What Murrow attempts to do in these pages is point out the lack of men in church, identify some of the ways that church culture has excluded men, and offer some practical advice on how to make church more man friendly. I applaud this goal. The issues he speaks of are real and if men are to be encouraged to pursue a real and vibrant faith, clearly this means doing ministry in ways that speak to men. A promise keeper's male hug-fest doesn't translate to more men in the church. Murrow tries to put his finger on the pulse of what does. For this I applaud him. And so, what is the problem? Several in fact:

1. Murrow bases his analysis on unhelpful gender stereotypes garnered from pop-psychology. In chapter one, Murrow makes the case that the church displays feminine values because Christian values. Murrow utilizes Men Are From Mars, Women are From Venus to make his point that culturally, the Church is seen as feminine.
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4 of 4 people found the following review helpful By Dubious Disciple on January 22, 2012
Format: Paperback
I have a confession to make. I accepted this book for review thinking it might be good for a few laughs. Get a guy through the church doors? What are you gonna do, turn it into a sports bar?

I was wrong about David's book. Oh, I laughed alright--a lot!--but all the time I was chuckling, I was nodding. David has nailed it.

Funny thing is, speaking as a guy, we don't know why we hate church. We just know it's uncomfortable. The awkwardness has to be explained to us ... and when it is, we finally nod knowingly.

David probably thinks his book is for pastors. No, it's for couples. Ladies, if you want your guy sitting next to you in the pew, read this. Then find a new church together. One where the pastor has read the book, too.
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14 of 19 people found the following review helpful By Jeff S on December 6, 2011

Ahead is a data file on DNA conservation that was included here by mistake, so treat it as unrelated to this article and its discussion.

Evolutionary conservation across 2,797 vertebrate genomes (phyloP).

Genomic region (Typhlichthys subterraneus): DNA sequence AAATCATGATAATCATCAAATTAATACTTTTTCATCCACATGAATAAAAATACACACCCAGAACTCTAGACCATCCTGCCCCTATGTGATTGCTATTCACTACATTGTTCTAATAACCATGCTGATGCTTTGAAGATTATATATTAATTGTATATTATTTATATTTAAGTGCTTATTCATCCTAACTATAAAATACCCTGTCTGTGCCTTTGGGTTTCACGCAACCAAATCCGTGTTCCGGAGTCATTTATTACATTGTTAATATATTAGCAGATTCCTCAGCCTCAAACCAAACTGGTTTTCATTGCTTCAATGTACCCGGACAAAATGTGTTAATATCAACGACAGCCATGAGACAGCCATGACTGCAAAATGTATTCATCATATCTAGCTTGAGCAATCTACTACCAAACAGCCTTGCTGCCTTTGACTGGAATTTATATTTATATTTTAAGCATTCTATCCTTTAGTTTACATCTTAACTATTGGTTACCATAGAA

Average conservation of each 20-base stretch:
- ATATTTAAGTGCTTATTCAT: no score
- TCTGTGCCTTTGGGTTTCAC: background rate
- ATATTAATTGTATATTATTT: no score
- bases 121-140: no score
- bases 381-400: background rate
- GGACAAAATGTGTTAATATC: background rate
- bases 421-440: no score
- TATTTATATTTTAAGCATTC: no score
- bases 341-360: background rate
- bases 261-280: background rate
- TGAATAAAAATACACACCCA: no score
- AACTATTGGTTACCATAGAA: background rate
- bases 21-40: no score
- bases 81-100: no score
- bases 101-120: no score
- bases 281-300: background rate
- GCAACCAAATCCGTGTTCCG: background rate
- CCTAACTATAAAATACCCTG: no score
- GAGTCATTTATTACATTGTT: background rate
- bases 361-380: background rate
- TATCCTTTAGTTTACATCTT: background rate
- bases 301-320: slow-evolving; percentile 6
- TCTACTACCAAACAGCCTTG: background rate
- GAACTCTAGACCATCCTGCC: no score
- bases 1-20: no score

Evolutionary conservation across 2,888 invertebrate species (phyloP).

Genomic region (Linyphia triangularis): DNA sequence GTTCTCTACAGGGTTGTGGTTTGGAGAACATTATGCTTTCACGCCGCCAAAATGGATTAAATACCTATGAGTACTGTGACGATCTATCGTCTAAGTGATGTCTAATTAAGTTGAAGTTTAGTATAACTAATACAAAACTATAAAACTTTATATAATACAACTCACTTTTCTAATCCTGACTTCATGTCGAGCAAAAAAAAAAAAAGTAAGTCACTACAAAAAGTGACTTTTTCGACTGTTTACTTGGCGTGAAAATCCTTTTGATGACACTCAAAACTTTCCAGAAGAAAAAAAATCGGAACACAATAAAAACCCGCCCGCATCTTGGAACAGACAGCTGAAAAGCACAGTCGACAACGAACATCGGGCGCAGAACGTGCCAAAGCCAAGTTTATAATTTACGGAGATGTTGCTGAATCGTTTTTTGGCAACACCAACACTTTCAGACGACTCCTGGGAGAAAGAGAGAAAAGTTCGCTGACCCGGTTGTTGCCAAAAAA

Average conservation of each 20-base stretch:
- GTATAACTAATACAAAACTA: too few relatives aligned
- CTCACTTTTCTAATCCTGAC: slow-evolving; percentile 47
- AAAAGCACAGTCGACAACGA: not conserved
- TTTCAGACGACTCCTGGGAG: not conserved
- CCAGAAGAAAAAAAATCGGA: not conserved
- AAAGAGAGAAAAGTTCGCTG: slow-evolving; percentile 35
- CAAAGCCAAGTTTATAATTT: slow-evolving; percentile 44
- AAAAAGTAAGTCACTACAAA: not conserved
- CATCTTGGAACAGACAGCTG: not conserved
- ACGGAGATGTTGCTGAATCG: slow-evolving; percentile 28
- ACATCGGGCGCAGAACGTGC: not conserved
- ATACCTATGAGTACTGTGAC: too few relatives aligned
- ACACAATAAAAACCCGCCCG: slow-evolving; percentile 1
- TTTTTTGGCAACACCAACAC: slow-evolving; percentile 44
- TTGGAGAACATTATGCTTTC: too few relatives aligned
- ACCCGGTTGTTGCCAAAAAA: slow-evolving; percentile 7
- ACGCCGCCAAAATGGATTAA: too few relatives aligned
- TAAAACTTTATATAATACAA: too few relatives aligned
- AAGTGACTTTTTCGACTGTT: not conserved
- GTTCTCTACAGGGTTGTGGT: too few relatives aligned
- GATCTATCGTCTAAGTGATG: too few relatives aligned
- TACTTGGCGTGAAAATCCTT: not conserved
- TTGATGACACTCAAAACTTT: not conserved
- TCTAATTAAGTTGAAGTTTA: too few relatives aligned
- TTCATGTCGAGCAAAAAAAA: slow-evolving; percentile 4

Format: Paperback
I finally finished reading David Murrow's "Why Men Hate Going to Church (updated)", after having put it down for a couple of months while I read other books and worked on other things.

The best I can say about this book is that it is a gold mine, in the truest sense of the term. You see, my wife watches Gold Rush on Discovery Channel, so I wind up watching quite a bit of it with her. On that show, various crews move around literally TONS of earth, searching for a few specks of gold. That is EXACTLY what you will be doing reading this book - searching through tons of detritus (to put it gently) for the occasional HINT of something worth noting.

To say I was disappointed in this book would be a statement in contention for understatement of the year, at least. Upon seeing the title and even a couple of the other BookSneeze reviews, I actually requested BookSneeze make this available in eBook format, which is how I read all my books now. I was hoping for something as mind blowing and concrete as Shaunti Feldhan's seminal work, For Women Only: What You Need to Know About the Inner Lives of Men. Instead, the "research" in this book at one point literally consisted of the author standing outside an Alaska sporting goods store and asking 97 men what they thought was masculine or feminine about church.

And that is the most glaring flaw of this book - little to no actual research to base the author's claims on. Instead, he draws on what he personally sees and how he personally feels. Which is fine, if the title would have been "Why Me and My Friends Hate Going to Church". But in purporting to talk about a genuinely real crisis, the author falls flat on his face due to so little research on the topic.